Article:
When Brown was in Seattle in September to give a talk at Town Hall, she answered some of my questions about how Good and Cheap applies to families.
At a certain point, the news about your cookbook went viral. What happened?
Somebody posted about it on Reddit. I tracked it down and discovered that so many people were downloading the book that it crashed the website.
At this point I was like OK, let’s try to get this out to people. That was the push I needed that people do want this. I launched a Kickstarter campaign to print them; I wanted anyone for whom buying a cookbook is an expense to get them for free. I did a buy-one, give-one model [on Kickstarter, which means that anyone who donated would get a cookbook for themselves and also fund a donation] and asked for $10,000. We reached the goal in 36 hours.
People all over the world were all interested and supportive of the project. My husband helped so much during that time, I almost lost my mind.
We ended up with $144,000; I was so happy on one hand and was also like, What I have gotten myself into? But with the magic in scale of book publishing I was able to order 40,000 books. [See the impact of her cookbook.]
What were some of the unexpected joys about publishing the cookbook?
What was really touching is that people were sharing their stories; sharing experiences from the past, [telling us], “We could have used something like this" and, "This was the way my grandparents cooked."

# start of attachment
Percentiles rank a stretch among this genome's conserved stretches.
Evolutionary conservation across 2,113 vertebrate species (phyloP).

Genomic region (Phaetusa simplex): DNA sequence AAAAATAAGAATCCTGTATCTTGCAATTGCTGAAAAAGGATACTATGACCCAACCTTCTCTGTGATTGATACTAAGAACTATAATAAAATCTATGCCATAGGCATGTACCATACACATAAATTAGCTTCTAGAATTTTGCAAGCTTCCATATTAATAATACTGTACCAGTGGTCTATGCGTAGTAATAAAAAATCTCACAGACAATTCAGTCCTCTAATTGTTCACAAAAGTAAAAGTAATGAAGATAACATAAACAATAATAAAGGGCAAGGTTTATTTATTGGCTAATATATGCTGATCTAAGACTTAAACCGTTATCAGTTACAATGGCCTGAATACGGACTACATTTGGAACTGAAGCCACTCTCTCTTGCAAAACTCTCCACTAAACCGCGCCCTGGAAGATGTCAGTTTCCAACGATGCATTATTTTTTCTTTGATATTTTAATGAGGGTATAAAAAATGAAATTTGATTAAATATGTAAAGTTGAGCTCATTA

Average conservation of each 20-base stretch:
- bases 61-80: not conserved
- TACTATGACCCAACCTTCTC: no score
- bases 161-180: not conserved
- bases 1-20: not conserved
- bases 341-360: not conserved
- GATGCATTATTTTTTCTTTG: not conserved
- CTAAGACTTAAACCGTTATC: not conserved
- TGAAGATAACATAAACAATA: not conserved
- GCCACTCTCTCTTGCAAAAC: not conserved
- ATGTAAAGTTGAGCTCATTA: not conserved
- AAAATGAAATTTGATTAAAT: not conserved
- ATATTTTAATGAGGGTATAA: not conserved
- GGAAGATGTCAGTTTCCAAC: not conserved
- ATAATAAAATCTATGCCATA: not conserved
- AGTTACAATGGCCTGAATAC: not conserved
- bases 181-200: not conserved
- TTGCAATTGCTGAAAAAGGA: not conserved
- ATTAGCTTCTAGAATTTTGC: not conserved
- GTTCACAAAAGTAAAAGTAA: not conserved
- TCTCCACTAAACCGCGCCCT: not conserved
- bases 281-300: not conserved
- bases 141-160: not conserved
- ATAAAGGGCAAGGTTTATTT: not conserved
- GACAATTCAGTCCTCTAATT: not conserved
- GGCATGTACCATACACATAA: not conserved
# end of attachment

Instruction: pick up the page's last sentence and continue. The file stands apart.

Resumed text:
What about some overall strategies to empower families to cook together?
It’s a lot easier and less expensive than you think at first. Banish the idea that scratch cooking takes a million years. A jar of pasta sauce is something I’d love to banish from the face of the earth — so much extra sugar. Standard tomato sauce is so easy to make — canned tomatoes with a little garlic and butter. It will be done before the water boils.
Also, letting kids be a part of it. I hear so often: “The hardest thing is I work and my husband works and someone asks ‘Mom, what’s for dinner?’" It shouldn’t be one person’s responsibility to get food on the table. Make sure everyone is involved.
Pasta … a lot of the veggie dishes, vegetable quiche. Active time is not much. Can be a nice thing to do with your kids. Talk to them about which kinds of veggies to use. It’s a master recipe; the eggs hold together whatever you want.
Any advice for families who are trying to buy organic on a budget?